• Extension Cords
          If there are several different rooms that requires backup power, you can set the Power Station in a central location in your home and run extension cords in different directions. You are able to use shorter extension cords, due to the Power Station being inside of the home and not located outside, such as a portable generator. 
          • Sup Panel with a Transfer Switch
          For backup power with the larger wattage Power Stations, you can have a sub panel and a transfer switch installed and operate it like a portable generator. An advantage of a large Power Station, is that you can mount it in the garage next to the sub panel and have specific outlets operating during an outage.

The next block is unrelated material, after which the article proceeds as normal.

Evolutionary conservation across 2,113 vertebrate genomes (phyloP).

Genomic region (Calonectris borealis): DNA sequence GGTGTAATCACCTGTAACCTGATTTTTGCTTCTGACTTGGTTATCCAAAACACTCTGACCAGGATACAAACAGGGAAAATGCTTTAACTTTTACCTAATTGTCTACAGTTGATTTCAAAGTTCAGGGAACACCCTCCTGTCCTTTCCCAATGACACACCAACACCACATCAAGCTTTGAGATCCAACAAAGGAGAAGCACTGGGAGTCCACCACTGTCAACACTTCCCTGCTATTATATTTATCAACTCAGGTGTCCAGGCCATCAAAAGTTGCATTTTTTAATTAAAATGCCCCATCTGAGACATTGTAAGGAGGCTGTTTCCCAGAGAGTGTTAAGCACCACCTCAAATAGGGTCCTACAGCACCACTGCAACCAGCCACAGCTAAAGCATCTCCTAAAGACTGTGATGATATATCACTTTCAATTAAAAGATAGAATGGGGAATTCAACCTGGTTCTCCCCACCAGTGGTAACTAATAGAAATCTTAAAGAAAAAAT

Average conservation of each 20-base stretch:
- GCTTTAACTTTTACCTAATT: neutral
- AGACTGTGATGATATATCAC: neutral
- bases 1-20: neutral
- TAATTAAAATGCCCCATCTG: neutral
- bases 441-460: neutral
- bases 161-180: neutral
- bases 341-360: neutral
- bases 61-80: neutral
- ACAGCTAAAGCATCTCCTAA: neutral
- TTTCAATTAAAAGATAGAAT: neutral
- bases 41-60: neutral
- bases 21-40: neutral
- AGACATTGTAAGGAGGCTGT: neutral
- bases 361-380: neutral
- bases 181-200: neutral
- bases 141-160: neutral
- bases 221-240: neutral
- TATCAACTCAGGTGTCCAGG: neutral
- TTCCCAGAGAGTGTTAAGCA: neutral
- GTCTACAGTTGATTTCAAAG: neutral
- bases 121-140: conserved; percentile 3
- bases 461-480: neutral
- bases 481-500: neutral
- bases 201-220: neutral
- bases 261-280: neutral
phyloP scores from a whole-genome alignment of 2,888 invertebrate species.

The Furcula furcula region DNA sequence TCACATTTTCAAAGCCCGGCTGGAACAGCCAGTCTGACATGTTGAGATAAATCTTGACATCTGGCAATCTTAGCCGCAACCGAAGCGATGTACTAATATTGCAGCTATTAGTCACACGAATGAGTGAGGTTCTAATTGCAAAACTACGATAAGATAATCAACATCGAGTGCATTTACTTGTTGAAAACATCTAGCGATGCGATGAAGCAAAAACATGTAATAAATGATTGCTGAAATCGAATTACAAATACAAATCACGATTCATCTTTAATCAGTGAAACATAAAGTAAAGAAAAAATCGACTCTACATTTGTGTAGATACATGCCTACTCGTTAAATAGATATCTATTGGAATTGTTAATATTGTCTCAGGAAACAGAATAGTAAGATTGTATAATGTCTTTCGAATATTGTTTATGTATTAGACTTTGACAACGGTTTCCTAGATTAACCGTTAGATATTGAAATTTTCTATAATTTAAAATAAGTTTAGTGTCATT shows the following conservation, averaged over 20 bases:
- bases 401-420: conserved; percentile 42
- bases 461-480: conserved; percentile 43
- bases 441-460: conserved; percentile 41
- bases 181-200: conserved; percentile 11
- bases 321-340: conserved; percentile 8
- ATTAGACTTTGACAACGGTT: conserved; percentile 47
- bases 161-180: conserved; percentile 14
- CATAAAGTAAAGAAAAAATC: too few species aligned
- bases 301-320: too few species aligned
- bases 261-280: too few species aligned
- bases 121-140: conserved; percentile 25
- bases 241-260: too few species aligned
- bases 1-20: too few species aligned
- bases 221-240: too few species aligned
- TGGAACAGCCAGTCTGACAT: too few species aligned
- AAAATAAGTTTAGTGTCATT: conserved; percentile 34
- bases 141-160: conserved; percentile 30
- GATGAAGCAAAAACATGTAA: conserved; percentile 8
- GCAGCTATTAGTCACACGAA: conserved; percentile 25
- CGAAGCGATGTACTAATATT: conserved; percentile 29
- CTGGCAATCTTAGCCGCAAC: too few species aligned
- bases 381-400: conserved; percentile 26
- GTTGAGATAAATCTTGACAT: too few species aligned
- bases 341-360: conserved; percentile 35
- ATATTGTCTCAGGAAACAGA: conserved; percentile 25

Make a plan

          Severe storms can be frightening and very stressful when the power goes out. Climate changes have been producing stronger storms, which is causing more power outages and overloads on the power grid. The uncertainty of the longevity of an outage can take an emotional toll on you. Using these guidelines will help you prepare for the worse and give you a better piece of mind.